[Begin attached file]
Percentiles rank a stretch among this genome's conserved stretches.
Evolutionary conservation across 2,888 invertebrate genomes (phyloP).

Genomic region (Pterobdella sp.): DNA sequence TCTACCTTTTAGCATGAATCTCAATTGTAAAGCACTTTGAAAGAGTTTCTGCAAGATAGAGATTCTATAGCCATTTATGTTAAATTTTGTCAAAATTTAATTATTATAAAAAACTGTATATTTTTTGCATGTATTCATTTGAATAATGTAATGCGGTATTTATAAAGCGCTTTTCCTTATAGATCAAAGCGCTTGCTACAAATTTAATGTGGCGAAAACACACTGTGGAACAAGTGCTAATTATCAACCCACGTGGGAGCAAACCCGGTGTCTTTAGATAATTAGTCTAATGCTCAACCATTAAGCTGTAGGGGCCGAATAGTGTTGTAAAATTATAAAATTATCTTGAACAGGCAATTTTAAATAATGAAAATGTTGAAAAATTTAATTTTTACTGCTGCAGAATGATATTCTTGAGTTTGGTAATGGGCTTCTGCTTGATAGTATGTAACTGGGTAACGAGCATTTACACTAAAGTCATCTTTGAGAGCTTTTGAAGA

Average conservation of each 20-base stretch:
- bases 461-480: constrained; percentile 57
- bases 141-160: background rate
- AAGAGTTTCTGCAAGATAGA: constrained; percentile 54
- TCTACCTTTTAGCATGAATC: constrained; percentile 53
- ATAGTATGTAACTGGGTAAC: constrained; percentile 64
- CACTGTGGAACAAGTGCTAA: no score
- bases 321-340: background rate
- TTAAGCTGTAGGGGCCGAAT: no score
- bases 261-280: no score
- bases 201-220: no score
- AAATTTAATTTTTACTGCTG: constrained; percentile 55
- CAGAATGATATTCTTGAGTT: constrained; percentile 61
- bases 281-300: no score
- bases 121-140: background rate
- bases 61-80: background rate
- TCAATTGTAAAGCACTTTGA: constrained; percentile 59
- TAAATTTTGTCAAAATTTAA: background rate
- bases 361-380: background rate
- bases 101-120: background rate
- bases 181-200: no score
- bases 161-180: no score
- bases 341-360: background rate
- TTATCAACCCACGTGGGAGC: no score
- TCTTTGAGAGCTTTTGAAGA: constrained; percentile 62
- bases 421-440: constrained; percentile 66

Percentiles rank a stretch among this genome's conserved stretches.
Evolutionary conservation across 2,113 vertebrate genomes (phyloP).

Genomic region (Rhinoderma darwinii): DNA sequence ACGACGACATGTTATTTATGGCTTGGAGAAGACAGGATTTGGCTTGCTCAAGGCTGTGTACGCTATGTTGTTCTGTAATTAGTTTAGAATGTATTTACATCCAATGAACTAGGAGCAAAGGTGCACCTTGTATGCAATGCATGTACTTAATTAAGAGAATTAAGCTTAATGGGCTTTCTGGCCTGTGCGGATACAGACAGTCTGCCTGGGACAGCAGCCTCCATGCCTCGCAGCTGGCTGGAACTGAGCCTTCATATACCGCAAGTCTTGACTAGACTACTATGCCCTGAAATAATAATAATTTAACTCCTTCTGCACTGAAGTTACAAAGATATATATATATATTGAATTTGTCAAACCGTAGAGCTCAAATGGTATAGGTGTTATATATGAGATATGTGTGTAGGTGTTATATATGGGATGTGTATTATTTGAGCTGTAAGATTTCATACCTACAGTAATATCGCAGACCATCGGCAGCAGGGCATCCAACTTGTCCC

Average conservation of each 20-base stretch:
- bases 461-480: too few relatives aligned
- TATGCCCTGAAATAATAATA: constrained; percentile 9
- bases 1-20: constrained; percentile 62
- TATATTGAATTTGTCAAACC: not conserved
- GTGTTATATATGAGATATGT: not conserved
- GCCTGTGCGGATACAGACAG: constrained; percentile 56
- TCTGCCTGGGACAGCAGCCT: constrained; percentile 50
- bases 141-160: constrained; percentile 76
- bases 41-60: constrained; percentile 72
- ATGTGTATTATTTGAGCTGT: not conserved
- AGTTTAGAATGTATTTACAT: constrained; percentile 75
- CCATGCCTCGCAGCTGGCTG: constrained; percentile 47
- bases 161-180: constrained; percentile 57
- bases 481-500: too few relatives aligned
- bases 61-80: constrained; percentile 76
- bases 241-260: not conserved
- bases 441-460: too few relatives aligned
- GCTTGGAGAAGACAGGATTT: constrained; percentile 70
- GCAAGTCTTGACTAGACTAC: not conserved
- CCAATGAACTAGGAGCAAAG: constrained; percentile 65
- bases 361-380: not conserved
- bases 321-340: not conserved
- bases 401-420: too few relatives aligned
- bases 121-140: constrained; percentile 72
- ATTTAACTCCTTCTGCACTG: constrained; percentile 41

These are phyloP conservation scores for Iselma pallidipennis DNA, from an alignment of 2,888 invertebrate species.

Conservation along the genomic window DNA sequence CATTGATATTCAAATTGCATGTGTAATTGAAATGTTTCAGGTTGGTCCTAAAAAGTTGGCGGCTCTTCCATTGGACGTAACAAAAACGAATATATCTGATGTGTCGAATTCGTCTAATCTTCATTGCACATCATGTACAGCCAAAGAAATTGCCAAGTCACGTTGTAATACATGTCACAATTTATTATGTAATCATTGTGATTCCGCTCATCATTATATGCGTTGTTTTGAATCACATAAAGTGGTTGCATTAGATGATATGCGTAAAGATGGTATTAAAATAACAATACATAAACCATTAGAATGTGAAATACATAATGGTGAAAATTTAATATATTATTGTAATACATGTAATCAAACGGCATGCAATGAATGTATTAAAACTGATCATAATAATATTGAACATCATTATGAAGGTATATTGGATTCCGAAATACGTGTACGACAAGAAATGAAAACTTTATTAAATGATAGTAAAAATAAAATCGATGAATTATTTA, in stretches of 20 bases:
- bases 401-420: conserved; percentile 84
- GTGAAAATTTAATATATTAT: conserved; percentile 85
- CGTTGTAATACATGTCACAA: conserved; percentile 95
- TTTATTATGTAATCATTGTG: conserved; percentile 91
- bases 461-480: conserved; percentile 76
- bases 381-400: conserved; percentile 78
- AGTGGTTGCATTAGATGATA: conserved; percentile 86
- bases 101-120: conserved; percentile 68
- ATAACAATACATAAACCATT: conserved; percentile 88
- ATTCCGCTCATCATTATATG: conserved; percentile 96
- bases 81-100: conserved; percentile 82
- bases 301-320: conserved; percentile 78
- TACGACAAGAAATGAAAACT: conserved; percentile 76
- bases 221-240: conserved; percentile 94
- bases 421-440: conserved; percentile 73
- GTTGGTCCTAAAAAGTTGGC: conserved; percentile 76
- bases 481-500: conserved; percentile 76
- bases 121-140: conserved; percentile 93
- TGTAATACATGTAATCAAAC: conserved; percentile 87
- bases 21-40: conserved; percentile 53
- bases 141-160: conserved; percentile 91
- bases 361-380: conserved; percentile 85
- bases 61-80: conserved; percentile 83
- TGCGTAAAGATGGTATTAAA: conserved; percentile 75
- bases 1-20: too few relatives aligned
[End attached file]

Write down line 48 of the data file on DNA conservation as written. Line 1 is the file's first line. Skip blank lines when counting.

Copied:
- bases 61-80: constrained; percentile 76